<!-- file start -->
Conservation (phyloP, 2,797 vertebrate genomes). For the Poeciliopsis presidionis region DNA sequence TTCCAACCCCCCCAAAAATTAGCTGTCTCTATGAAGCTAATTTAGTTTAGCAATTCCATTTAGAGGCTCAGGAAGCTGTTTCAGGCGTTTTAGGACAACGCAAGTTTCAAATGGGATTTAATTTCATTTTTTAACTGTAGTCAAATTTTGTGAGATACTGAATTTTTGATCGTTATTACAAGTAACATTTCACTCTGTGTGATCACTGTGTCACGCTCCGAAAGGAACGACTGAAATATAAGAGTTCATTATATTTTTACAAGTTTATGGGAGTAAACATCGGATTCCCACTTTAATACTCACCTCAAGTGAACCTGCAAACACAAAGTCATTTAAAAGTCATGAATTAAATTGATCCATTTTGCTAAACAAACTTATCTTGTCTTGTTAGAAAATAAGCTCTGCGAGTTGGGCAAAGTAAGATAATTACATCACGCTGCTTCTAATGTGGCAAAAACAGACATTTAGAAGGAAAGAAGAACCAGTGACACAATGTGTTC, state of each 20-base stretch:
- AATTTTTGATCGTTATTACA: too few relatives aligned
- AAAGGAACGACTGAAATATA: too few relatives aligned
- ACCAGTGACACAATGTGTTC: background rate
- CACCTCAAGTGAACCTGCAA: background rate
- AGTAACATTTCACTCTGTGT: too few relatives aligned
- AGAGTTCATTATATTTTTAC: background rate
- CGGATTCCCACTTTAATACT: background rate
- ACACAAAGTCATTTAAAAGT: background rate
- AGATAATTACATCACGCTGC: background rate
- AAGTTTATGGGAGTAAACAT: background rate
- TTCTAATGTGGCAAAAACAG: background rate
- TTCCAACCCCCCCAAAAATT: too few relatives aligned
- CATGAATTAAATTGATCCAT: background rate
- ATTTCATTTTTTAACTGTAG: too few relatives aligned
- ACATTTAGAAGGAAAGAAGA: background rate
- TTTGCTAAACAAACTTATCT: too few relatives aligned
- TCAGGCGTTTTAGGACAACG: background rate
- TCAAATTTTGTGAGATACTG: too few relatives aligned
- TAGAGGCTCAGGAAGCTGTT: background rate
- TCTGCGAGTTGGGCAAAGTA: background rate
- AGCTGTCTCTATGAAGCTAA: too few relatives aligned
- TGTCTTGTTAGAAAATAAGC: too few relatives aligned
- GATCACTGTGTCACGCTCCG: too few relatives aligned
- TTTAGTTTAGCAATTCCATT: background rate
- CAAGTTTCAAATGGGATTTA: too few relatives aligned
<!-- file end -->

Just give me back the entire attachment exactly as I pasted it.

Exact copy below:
Conservation (phyloP, 2,797 vertebrate genomes). For the Poeciliopsis presidionis region DNA sequence TTCCAACCCCCCCAAAAATTAGCTGTCTCTATGAAGCTAATTTAGTTTAGCAATTCCATTTAGAGGCTCAGGAAGCTGTTTCAGGCGTTTTAGGACAACGCAAGTTTCAAATGGGATTTAATTTCATTTTTTAACTGTAGTCAAATTTTGTGAGATACTGAATTTTTGATCGTTATTACAAGTAACATTTCACTCTGTGTGATCACTGTGTCACGCTCCGAAAGGAACGACTGAAATATAAGAGTTCATTATATTTTTACAAGTTTATGGGAGTAAACATCGGATTCCCACTTTAATACTCACCTCAAGTGAACCTGCAAACACAAAGTCATTTAAAAGTCATGAATTAAATTGATCCATTTTGCTAAACAAACTTATCTTGTCTTGTTAGAAAATAAGCTCTGCGAGTTGGGCAAAGTAAGATAATTACATCACGCTGCTTCTAATGTGGCAAAAACAGACATTTAGAAGGAAAGAAGAACCAGTGACACAATGTGTTC, state of each 20-base stretch:
- AATTTTTGATCGTTATTACA: too few relatives aligned
- AAAGGAACGACTGAAATATA: too few relatives aligned
- ACCAGTGACACAATGTGTTC: background rate
- CACCTCAAGTGAACCTGCAA: background rate
- AGTAACATTTCACTCTGTGT: too few relatives aligned
- AGAGTTCATTATATTTTTAC: background rate
- CGGATTCCCACTTTAATACT: background rate
- ACACAAAGTCATTTAAAAGT: background rate
- AGATAATTACATCACGCTGC: background rate
- AAGTTTATGGGAGTAAACAT: background rate
- TTCTAATGTGGCAAAAACAG: background rate
- TTCCAACCCCCCCAAAAATT: too few relatives aligned
- CATGAATTAAATTGATCCAT: background rate
- ATTTCATTTTTTAACTGTAG: too few relatives aligned
- ACATTTAGAAGGAAAGAAGA: background rate
- TTTGCTAAACAAACTTATCT: too few relatives aligned
- TCAGGCGTTTTAGGACAACG: background rate
- TCAAATTTTGTGAGATACTG: too few relatives aligned
- TAGAGGCTCAGGAAGCTGTT: background rate
- TCTGCGAGTTGGGCAAAGTA: background rate
- AGCTGTCTCTATGAAGCTAA: too few relatives aligned
- TGTCTTGTTAGAAAATAAGC: too few relatives aligned
- GATCACTGTGTCACGCTCCG: too few relatives aligned
- TTTAGTTTAGCAATTCCATT: background rate
- CAAGTTTCAAATGGGATTTA: too few relatives aligned